Moringa for Life

Moringa For Life intends to create awareness about THE MIRACLE TREE MORINGA (Sohanjna) among the all components of the society including professionals, businessmen and students (all genders). Moringa has the potential as high quality food for nutrition, medicine, water purification, health drinks and products, biodiesel, fodder, feed, edible oil, cosmetics and so many other uses. Its efficient use can help reduce malnutrition, increase crop yields, milk production, a new vegetable and exploring new area for agro based industries.


Moringa oleifera Lam. belonging to family Moringaceae is native to the sub-Himalayan tracts of India, Pakistan, Bangladesh and Afghanistan. Although the name “Shigon” for M. oleifera is mentioned in the “Shushruta Sanhita” which was written in the beginning of the first century A.D., there is evidence that the cultivation of this tree inIndia dates back many thousands of years. The Indians were familiar with significance of its different parts leaves, roots and seeds. It is probable that the common people also knew of its value as a fodder or vegetable.

It is now cultivated throughout the Middle East, and in almost the whole tropical belt. It was introduced in Eastern Africa from Indiaat the beginning of 20th century. In Pakistan the two most important species of moringa having characters same as that of the family Moringnance are Moringa oleifera and Moringa concanensis. Moringa oleifera distributed Perhaps indigenously in the sub-Himalayan tracts but commonly cultivated in the Punjab plains, Sind and Baluchistan and elsewhere throughout India and many other tropical countries. Moringa concanensis is distributed inIndia (Rajputana) and Baluchistan and Sind areas of Pakistan.

This tree can be found growing naturally at elevations of up to 1,000 m above sea level. It can grow well on hillsides but is more frequently found growing on pastureland or in river basins. It is a fast growing tree and has been found to grow to 6 – 7 m in one year in areas receiving less than 400 mm mean annual rainfall (Odee, 1998). In the Dravidian language, there are many local names for this tree but all are derived from the generic root “Morunga”. In English it is commonly known as Horseradish tree, Drumstick tree, Never Die tree, West Indian Ben tree, and Radish tree.

Moringa for Life (MFL)

Moringa has the potential of supplying high nutritious food, medicinal products, water purifier, energy drinks and products, fodder, edible oil, biodiesel, bio-pesticides, fungicides and cosmetics. Its efficient use can help reducing malnutrition, increasing crop yield and milk and meat production. It is a new vegetable which can be further explored for agro based industries. So it was dire need of time to organize people and provide a platform to community for getting maximum benefits from this Miracle tree.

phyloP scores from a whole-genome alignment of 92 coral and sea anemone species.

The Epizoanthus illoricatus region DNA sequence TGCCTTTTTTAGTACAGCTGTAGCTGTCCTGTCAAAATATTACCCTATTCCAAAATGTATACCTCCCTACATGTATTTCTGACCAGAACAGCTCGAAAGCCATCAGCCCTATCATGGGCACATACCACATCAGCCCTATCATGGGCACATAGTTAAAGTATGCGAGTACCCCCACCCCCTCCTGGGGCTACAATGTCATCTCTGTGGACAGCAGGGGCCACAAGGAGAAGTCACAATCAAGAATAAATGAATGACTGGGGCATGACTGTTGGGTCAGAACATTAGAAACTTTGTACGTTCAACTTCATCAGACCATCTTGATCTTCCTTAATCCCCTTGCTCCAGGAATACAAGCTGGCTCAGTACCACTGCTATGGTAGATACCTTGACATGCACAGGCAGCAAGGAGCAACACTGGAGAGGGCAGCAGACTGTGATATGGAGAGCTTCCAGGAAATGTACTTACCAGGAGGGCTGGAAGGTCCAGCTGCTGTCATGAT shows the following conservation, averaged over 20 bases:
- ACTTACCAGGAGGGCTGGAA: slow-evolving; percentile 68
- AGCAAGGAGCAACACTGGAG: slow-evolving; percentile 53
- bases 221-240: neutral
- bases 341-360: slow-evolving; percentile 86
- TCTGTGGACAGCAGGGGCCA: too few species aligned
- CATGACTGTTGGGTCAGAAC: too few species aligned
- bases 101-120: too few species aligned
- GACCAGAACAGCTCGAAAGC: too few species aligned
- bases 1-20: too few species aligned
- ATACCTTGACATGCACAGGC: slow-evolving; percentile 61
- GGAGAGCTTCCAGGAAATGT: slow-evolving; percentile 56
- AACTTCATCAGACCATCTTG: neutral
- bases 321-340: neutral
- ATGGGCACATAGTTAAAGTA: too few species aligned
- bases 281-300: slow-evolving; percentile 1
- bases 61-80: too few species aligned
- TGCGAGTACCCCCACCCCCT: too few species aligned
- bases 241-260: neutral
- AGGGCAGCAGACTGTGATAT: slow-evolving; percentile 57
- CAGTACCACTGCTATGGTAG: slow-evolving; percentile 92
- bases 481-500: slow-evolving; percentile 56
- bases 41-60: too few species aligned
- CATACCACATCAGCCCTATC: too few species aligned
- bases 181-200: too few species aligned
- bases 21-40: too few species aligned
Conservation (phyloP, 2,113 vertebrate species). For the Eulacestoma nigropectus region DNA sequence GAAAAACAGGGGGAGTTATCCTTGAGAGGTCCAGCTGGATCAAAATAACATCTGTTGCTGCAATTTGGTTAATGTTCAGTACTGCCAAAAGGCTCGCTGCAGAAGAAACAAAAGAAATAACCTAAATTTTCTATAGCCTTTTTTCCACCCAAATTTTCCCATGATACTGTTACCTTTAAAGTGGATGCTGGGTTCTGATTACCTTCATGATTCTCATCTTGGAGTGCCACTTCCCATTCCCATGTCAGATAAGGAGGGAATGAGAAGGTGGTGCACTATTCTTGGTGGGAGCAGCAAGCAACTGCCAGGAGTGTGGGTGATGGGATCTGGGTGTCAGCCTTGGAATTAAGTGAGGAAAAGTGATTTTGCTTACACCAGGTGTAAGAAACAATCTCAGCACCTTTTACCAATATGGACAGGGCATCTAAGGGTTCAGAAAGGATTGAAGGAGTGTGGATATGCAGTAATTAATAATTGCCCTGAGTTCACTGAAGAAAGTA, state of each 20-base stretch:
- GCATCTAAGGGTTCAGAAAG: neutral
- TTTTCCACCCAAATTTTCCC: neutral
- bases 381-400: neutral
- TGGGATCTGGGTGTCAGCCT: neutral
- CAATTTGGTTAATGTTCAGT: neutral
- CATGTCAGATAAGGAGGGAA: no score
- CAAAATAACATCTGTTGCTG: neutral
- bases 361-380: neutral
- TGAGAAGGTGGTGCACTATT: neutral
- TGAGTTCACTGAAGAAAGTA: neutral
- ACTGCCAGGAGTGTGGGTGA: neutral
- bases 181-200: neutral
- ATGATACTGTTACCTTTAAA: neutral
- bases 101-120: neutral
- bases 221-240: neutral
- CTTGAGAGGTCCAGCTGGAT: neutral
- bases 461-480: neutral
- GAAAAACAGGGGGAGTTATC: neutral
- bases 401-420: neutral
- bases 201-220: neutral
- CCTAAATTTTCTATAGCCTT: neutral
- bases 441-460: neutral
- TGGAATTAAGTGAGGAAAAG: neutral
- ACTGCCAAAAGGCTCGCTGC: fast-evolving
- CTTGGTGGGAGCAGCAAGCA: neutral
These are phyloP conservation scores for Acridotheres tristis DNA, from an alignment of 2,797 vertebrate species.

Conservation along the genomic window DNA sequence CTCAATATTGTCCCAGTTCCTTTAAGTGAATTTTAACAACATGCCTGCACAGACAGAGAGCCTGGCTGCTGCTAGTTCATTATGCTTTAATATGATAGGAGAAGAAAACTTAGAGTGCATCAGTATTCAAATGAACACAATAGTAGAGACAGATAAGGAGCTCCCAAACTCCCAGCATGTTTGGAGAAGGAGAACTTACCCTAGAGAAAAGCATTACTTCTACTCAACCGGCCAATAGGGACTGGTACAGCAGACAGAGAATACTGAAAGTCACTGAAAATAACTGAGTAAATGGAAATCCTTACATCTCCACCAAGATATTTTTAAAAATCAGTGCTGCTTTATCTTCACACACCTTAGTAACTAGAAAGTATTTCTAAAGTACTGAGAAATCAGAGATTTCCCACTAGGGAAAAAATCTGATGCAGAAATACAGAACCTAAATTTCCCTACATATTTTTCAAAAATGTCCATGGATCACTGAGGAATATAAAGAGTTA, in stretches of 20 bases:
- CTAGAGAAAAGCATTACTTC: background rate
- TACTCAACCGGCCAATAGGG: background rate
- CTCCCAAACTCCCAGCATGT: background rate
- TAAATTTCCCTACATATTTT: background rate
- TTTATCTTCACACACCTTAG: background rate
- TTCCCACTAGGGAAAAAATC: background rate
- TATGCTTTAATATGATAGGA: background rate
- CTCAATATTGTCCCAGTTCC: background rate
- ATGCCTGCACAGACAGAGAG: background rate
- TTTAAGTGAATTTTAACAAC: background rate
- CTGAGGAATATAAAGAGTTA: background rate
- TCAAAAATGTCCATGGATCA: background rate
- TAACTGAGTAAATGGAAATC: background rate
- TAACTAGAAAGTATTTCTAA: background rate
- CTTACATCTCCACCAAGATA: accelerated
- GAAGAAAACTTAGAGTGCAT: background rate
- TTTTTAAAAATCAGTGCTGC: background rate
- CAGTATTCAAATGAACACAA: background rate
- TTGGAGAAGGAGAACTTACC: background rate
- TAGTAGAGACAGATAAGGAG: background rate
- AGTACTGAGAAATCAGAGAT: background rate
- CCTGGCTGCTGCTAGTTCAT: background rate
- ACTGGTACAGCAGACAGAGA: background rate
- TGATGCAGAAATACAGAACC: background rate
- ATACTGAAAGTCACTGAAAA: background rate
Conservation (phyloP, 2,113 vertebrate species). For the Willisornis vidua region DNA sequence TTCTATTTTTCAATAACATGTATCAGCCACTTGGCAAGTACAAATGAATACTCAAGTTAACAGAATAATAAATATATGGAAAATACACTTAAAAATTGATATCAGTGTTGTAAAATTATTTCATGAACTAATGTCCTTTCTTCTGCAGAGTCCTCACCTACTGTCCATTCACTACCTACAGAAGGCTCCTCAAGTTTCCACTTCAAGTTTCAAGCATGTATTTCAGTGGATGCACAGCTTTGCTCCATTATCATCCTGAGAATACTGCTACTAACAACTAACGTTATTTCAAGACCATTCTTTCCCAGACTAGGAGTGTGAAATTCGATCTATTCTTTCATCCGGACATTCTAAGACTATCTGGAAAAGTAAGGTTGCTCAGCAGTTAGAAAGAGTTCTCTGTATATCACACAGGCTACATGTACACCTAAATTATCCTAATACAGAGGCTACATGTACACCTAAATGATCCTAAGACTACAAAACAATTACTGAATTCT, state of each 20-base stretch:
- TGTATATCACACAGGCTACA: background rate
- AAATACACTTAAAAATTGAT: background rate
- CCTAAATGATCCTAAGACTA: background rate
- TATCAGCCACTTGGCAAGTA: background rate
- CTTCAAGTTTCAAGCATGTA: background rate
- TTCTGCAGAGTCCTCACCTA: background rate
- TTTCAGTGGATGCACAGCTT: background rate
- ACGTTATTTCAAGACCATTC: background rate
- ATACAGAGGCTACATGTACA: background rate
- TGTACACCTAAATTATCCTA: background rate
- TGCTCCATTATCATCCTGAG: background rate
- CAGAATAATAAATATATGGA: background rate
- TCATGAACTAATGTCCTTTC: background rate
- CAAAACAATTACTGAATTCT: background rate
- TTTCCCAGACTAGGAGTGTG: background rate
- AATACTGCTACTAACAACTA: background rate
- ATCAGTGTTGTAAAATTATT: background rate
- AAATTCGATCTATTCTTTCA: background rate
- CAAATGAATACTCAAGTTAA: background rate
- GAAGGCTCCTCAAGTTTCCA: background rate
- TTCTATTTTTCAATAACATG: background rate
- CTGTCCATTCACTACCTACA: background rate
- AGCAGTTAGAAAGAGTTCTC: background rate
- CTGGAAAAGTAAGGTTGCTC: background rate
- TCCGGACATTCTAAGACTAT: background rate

MFL is a non-profitable, volunteer and community based organization which is working to create awareness among community about importance of moringa and motivating them for planting Moringa oleifera (moringa) commonly called as “sohanjna” inPakistan.

Objectives: To organize students, farmers, scientists and common person with the aim “to eradicate malnutrition and to ensure food security crisis in Pakistan by planting moringa.


  • Provision of seed / seedlings
  • Plantationdays MFL member launched door to door moringa plantation campaign in August 2011.
  • Seminars, workshops and supply of information regarding plantation of moringa and utilization of different parts of moringa in the form of brouchers, pamphlets and internet
  • International conference: International conference on moringa-a miracle tree is tentatively scheduled on November 19-20, 2012.
  • Awareness Program: MFL activists are running awareness campaign in government and private institutes and at farmers’ level as well. The students, researchers and farmers are being motivated through seminars, lectures and focal meetings to plant moringa at their homes, institutes and farms.


Membership is open for every interested person (Farmer, student, scientist and researcher) by filling up registration form available on MFL website.

Responsibilities of member:

The members will be responsible for creating awareness about moringa to maximum people in his/her approach (colleagues/classmates/ neighbours /family etc.) and planting personally moringa plants as many as possible.





Dr. Shahzad Maqsood AhmedBasra

Senior Vice President


Vice President I


Vice President II

Hafiz Masood Ahmed

General Secretary

Finance Secretary

Mohsin Bashir

Press Secretary

Asif Riaz Taj

Seed Incharge

Idrees Faisal

Moringa the most effective and cheapest crop growth enhancer